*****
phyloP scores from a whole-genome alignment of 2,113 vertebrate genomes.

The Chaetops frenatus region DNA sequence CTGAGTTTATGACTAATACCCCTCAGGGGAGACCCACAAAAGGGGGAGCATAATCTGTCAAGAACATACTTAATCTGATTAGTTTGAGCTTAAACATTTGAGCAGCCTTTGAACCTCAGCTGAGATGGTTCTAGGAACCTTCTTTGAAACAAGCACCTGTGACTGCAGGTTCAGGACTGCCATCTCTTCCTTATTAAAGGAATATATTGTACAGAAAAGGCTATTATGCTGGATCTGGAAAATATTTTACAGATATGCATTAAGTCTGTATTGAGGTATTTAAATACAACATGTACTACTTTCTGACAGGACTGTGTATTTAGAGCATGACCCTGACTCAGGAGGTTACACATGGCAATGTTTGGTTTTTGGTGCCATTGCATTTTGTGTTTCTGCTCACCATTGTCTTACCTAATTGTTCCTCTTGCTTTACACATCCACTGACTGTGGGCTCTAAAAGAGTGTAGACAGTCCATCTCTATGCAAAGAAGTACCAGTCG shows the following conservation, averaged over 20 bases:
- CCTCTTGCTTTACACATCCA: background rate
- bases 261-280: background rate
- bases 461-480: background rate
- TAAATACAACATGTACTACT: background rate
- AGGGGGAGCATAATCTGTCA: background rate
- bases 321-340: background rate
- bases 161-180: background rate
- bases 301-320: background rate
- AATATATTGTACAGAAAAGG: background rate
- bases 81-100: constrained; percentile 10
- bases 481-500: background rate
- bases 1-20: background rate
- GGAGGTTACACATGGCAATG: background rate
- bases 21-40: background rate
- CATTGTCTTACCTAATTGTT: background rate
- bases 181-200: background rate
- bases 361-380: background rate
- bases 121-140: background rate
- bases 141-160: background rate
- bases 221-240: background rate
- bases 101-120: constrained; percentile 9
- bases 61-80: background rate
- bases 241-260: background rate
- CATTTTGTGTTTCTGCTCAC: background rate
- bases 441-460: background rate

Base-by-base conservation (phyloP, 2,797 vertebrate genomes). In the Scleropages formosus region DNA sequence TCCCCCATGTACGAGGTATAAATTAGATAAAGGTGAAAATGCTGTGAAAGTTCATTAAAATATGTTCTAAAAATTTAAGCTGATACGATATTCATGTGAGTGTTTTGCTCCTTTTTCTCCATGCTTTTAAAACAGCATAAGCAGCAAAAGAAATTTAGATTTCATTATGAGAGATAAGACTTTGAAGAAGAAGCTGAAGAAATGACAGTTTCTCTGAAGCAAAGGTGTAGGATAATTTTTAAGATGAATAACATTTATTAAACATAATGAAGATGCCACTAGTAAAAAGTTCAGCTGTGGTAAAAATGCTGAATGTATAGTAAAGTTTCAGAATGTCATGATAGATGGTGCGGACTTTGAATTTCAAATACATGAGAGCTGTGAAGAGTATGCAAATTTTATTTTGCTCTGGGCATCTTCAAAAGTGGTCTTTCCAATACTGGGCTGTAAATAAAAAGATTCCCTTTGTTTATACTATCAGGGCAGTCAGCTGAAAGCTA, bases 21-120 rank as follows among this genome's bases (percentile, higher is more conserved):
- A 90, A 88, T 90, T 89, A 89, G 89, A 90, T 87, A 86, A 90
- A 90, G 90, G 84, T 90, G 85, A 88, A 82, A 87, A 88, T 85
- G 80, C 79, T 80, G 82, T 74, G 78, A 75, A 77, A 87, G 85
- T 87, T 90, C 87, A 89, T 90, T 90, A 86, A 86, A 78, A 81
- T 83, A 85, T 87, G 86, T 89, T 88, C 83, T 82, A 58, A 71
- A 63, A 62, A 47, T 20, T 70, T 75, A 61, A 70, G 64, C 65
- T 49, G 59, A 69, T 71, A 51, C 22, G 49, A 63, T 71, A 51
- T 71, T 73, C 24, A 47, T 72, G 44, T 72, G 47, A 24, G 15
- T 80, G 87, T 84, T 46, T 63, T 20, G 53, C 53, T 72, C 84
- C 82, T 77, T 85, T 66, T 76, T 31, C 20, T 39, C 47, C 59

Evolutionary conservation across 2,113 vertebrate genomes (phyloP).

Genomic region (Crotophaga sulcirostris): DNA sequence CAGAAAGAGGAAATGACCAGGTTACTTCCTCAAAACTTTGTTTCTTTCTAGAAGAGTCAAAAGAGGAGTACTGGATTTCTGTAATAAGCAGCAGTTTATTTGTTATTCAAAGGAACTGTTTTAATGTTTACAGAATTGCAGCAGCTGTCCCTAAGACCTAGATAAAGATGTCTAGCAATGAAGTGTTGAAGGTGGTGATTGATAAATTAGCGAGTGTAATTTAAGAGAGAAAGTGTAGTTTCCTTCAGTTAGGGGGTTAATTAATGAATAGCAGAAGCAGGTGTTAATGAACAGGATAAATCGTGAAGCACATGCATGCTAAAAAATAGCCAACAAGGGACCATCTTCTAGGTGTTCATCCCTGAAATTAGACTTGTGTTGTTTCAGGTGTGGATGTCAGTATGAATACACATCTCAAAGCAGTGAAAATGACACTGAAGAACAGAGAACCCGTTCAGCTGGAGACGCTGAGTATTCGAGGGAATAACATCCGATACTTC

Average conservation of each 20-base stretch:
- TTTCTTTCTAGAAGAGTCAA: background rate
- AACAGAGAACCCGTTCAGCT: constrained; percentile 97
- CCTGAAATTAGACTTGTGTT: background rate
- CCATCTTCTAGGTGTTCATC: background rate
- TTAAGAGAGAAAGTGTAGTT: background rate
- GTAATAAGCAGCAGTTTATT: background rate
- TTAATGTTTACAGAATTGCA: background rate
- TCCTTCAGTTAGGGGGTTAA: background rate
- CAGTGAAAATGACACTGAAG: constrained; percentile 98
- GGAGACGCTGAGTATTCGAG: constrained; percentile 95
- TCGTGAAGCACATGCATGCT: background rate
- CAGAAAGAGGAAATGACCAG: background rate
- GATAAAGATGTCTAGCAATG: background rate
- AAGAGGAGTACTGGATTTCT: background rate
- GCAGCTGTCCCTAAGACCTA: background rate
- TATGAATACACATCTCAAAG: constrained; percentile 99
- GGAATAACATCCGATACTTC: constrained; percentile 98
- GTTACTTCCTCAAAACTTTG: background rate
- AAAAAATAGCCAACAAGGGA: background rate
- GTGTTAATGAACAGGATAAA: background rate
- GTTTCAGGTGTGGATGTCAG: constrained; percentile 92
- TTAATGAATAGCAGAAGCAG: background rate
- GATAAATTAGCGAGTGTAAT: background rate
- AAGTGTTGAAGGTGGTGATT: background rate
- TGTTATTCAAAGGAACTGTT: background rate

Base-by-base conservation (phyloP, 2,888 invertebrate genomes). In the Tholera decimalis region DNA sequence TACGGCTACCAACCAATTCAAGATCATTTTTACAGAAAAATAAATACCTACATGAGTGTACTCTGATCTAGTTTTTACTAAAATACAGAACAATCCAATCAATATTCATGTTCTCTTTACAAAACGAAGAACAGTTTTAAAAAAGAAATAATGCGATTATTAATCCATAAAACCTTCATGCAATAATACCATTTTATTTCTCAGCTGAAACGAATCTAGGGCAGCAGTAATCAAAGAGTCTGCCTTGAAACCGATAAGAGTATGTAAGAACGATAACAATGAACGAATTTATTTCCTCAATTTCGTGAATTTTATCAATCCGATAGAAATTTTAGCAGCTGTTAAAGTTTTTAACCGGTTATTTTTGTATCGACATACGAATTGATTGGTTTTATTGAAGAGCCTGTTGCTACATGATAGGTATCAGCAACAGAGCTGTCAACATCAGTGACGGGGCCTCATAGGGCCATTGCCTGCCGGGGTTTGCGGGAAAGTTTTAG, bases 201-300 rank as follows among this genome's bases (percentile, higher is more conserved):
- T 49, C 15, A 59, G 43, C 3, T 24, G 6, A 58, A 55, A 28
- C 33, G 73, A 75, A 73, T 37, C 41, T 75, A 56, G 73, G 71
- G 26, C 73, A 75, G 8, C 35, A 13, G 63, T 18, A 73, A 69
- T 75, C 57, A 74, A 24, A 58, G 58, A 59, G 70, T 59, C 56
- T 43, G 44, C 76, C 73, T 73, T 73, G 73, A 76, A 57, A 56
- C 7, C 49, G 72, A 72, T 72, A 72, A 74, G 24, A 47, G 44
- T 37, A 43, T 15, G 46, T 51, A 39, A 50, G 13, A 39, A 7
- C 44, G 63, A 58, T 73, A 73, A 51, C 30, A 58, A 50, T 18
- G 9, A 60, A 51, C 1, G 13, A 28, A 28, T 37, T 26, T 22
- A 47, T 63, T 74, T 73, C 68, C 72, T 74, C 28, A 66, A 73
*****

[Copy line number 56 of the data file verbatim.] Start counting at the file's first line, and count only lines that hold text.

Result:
- GCAGCTGTCCCTAAGACCTA: background rate